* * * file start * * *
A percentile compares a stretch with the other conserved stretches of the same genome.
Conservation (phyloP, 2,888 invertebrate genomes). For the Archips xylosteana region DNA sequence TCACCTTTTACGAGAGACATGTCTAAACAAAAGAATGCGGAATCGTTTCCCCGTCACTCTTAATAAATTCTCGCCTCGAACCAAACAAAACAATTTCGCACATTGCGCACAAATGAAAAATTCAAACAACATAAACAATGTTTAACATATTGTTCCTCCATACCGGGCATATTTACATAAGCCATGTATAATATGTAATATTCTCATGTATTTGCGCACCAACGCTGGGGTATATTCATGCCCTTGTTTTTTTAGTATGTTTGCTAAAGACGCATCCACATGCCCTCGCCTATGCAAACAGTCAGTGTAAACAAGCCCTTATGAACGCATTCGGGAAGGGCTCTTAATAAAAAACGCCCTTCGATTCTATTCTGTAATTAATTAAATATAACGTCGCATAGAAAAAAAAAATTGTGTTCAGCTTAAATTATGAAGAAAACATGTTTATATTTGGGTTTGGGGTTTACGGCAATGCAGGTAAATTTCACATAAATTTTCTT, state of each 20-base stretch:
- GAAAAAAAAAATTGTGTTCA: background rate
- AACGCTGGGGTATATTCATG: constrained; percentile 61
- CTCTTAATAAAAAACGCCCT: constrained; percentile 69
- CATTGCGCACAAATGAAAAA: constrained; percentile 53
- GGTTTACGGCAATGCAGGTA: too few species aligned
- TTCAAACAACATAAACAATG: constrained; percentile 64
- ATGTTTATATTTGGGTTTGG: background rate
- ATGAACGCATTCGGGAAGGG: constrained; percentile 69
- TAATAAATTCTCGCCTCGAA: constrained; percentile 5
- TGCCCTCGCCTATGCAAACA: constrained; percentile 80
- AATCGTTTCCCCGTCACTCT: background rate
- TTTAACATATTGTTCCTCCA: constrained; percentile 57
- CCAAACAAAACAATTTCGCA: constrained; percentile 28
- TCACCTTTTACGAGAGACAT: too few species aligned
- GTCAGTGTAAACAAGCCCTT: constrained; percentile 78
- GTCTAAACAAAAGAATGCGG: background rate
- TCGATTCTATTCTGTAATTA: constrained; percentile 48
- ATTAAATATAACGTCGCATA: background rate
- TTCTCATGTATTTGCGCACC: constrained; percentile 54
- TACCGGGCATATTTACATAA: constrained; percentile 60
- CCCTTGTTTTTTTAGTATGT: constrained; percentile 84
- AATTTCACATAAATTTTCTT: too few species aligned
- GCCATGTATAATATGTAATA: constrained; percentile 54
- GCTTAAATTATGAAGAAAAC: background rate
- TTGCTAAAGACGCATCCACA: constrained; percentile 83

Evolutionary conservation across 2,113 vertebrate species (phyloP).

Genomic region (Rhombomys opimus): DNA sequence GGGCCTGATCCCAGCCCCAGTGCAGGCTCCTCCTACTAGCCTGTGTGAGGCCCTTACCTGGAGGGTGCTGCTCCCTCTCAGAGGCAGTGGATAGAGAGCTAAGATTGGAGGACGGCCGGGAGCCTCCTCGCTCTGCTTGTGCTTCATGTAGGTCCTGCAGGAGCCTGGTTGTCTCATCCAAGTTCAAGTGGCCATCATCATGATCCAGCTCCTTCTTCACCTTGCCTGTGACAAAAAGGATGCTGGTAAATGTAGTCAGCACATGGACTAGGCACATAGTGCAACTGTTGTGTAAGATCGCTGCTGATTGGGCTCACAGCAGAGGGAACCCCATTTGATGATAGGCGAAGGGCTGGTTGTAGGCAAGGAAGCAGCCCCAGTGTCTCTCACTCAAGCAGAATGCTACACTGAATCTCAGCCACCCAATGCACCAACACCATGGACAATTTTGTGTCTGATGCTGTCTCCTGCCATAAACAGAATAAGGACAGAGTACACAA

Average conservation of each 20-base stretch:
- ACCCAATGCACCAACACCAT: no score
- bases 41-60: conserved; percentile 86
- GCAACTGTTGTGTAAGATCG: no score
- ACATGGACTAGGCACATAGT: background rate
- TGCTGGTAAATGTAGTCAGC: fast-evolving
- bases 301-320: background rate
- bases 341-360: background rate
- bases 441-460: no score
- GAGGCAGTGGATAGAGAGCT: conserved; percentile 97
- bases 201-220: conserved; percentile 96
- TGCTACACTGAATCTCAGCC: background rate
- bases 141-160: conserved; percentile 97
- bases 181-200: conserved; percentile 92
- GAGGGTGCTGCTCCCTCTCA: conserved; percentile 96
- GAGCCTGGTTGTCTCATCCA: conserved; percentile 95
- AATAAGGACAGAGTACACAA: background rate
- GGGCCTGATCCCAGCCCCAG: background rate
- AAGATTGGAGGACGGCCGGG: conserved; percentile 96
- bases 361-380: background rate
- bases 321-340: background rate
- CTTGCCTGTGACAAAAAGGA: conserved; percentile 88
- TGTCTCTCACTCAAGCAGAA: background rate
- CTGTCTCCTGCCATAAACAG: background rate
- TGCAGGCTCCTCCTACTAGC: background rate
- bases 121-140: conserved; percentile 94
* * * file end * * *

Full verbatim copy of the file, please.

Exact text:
A percentile compares a stretch with the other conserved stretches of the same genome.
Conservation (phyloP, 2,888 invertebrate genomes). For the Archips xylosteana region DNA sequence TCACCTTTTACGAGAGACATGTCTAAACAAAAGAATGCGGAATCGTTTCCCCGTCACTCTTAATAAATTCTCGCCTCGAACCAAACAAAACAATTTCGCACATTGCGCACAAATGAAAAATTCAAACAACATAAACAATGTTTAACATATTGTTCCTCCATACCGGGCATATTTACATAAGCCATGTATAATATGTAATATTCTCATGTATTTGCGCACCAACGCTGGGGTATATTCATGCCCTTGTTTTTTTAGTATGTTTGCTAAAGACGCATCCACATGCCCTCGCCTATGCAAACAGTCAGTGTAAACAAGCCCTTATGAACGCATTCGGGAAGGGCTCTTAATAAAAAACGCCCTTCGATTCTATTCTGTAATTAATTAAATATAACGTCGCATAGAAAAAAAAAATTGTGTTCAGCTTAAATTATGAAGAAAACATGTTTATATTTGGGTTTGGGGTTTACGGCAATGCAGGTAAATTTCACATAAATTTTCTT, state of each 20-base stretch:
- GAAAAAAAAAATTGTGTTCA: background rate
- AACGCTGGGGTATATTCATG: constrained; percentile 61
- CTCTTAATAAAAAACGCCCT: constrained; percentile 69
- CATTGCGCACAAATGAAAAA: constrained; percentile 53
- GGTTTACGGCAATGCAGGTA: too few species aligned
- TTCAAACAACATAAACAATG: constrained; percentile 64
- ATGTTTATATTTGGGTTTGG: background rate
- ATGAACGCATTCGGGAAGGG: constrained; percentile 69
- TAATAAATTCTCGCCTCGAA: constrained; percentile 5
- TGCCCTCGCCTATGCAAACA: constrained; percentile 80
- AATCGTTTCCCCGTCACTCT: background rate
- TTTAACATATTGTTCCTCCA: constrained; percentile 57
- CCAAACAAAACAATTTCGCA: constrained; percentile 28
- TCACCTTTTACGAGAGACAT: too few species aligned
- GTCAGTGTAAACAAGCCCTT: constrained; percentile 78
- GTCTAAACAAAAGAATGCGG: background rate
- TCGATTCTATTCTGTAATTA: constrained; percentile 48
- ATTAAATATAACGTCGCATA: background rate
- TTCTCATGTATTTGCGCACC: constrained; percentile 54
- TACCGGGCATATTTACATAA: constrained; percentile 60
- CCCTTGTTTTTTTAGTATGT: constrained; percentile 84
- AATTTCACATAAATTTTCTT: too few species aligned
- GCCATGTATAATATGTAATA: constrained; percentile 54
- GCTTAAATTATGAAGAAAAC: background rate
- TTGCTAAAGACGCATCCACA: constrained; percentile 83

Evolutionary conservation across 2,113 vertebrate species (phyloP).

Genomic region (Rhombomys opimus): DNA sequence GGGCCTGATCCCAGCCCCAGTGCAGGCTCCTCCTACTAGCCTGTGTGAGGCCCTTACCTGGAGGGTGCTGCTCCCTCTCAGAGGCAGTGGATAGAGAGCTAAGATTGGAGGACGGCCGGGAGCCTCCTCGCTCTGCTTGTGCTTCATGTAGGTCCTGCAGGAGCCTGGTTGTCTCATCCAAGTTCAAGTGGCCATCATCATGATCCAGCTCCTTCTTCACCTTGCCTGTGACAAAAAGGATGCTGGTAAATGTAGTCAGCACATGGACTAGGCACATAGTGCAACTGTTGTGTAAGATCGCTGCTGATTGGGCTCACAGCAGAGGGAACCCCATTTGATGATAGGCGAAGGGCTGGTTGTAGGCAAGGAAGCAGCCCCAGTGTCTCTCACTCAAGCAGAATGCTACACTGAATCTCAGCCACCCAATGCACCAACACCATGGACAATTTTGTGTCTGATGCTGTCTCCTGCCATAAACAGAATAAGGACAGAGTACACAA

Average conservation of each 20-base stretch:
- ACCCAATGCACCAACACCAT: no score
- bases 41-60: conserved; percentile 86
- GCAACTGTTGTGTAAGATCG: no score
- ACATGGACTAGGCACATAGT: background rate
- TGCTGGTAAATGTAGTCAGC: fast-evolving
- bases 301-320: background rate
- bases 341-360: background rate
- bases 441-460: no score
- GAGGCAGTGGATAGAGAGCT: conserved; percentile 97
- bases 201-220: conserved; percentile 96
- TGCTACACTGAATCTCAGCC: background rate
- bases 141-160: conserved; percentile 97
- bases 181-200: conserved; percentile 92
- GAGGGTGCTGCTCCCTCTCA: conserved; percentile 96
- GAGCCTGGTTGTCTCATCCA: conserved; percentile 95
- AATAAGGACAGAGTACACAA: background rate
- GGGCCTGATCCCAGCCCCAG: background rate
- AAGATTGGAGGACGGCCGGG: conserved; percentile 96
- bases 361-380: background rate
- bases 321-340: background rate
- CTTGCCTGTGACAAAAAGGA: conserved; percentile 88
- TGTCTCTCACTCAAGCAGAA: background rate
- CTGTCTCCTGCCATAAACAG: background rate
- TGCAGGCTCCTCCTACTAGC: background rate
- bases 121-140: conserved; percentile 94